From the joining of the carriage and its drive train, the audio player and its speakers, to the telephone and its dial-pad, the trend has been for us to stick together pieces of technology for greater convenience. But is this convergence trend a hard rule? Will it continue, and if so, at what rate?
When it comes to gadgets, should we do more with less?
We tend to let many techno-marvels pass by without notice. Maybe we dismiss gadgets as novelty items because they don’t improve our lives enough or are awkward to use. They may target a small group of specialists (like ruggedized wearable computers), or have a specific medical niche (like portable ultrasounds), but does that mean the more technical modern gizmos are low-value to the rest of us? What if these technologies are defining a new age while we’re distracted by mainstream gadgets and our smartphone screens?
We live in exciting times defined by technological advances: 3D printing, vaping, e-paper, health bands, dual screen smartphones and wireless video streaming all represent the eruption of the futuristic and new into the everyday. Ground-breaking research into smaller microchip and memory processes, carbon nanotubes and new storage methods could mean that tomorrow’s new gadgets are beyond our ability to imagine, let alone think of as typical.
So what’s coming next? Will we continue to see the same class of devices and gadgets, improving slightly each year, or are we going to see whole new types of tech woven into our lives?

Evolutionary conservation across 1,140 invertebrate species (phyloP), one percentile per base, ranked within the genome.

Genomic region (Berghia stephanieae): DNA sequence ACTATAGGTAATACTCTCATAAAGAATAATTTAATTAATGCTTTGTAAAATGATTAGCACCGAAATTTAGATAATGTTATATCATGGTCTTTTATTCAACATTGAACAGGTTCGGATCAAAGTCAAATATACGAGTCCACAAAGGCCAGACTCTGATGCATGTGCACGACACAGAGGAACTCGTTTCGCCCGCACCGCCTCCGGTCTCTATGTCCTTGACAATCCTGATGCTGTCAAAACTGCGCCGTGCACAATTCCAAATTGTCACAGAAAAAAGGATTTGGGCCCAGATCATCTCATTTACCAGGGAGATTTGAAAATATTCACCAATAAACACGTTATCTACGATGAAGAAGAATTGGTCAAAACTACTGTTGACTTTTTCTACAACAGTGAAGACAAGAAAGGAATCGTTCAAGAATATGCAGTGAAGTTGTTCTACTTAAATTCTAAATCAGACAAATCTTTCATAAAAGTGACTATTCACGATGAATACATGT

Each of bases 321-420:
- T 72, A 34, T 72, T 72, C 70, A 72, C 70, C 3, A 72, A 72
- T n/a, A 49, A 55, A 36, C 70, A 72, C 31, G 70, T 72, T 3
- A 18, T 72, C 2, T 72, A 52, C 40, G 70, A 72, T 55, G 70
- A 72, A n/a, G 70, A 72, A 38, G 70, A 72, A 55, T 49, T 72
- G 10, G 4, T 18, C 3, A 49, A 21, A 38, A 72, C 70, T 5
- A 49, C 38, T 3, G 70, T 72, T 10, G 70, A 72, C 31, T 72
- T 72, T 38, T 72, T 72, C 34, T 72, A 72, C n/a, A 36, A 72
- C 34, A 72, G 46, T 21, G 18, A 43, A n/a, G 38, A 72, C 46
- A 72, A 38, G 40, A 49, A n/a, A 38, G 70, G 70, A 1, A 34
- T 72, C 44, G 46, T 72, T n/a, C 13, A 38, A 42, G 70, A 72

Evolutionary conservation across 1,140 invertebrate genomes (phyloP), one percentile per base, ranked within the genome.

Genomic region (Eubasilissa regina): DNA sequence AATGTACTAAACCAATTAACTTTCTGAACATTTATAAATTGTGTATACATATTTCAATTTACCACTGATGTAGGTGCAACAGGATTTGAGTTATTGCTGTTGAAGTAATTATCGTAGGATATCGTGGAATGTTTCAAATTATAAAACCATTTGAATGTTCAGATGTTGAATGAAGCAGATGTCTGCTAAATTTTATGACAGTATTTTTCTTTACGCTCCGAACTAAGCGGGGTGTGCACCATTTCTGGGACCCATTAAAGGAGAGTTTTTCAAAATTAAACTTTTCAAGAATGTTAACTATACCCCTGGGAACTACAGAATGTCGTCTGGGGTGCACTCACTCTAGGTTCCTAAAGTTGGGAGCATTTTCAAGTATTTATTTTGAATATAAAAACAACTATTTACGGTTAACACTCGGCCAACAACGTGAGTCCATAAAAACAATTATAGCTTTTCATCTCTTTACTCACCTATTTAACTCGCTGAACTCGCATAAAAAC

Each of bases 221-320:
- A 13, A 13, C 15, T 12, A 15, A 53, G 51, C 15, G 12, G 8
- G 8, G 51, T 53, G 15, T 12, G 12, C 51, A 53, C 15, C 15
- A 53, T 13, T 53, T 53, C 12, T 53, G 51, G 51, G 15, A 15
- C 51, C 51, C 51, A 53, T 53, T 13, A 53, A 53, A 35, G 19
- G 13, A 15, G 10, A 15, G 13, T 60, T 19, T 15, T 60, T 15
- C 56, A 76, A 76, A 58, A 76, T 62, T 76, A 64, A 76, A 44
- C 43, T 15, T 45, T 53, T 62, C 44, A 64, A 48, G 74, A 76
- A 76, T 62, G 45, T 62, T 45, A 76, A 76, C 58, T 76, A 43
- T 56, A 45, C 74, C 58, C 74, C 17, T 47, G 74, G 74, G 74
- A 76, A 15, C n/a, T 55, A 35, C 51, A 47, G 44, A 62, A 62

Think of the following emerging technologies:
- Smartphones with low-power secondary displays using e-paper
- Solid state disks widely replacing mechanical disk drives
- Virtual reality re-shaping games and mobile device navigation alike
- Health devices connected to our phones and the internet
- Self-driving cars
All of these are enabling or demonstrating a convergence of different technologies with each other and with our lives. Tech is becoming invisible even as it becomes more critical to our lives. There is no sign of the rocket packs and foil suits, the personal robot slaves imagined by previous generations. And yet, the future is happening. And regardless of which trends stick or fizzle out, one thing is for sure: we’re all going to be using more and more of the same interconnected devices and systems. Will this make us more alike, or our lives more uniform? That is a whole different question, maybe one we’ll explore in a future edition.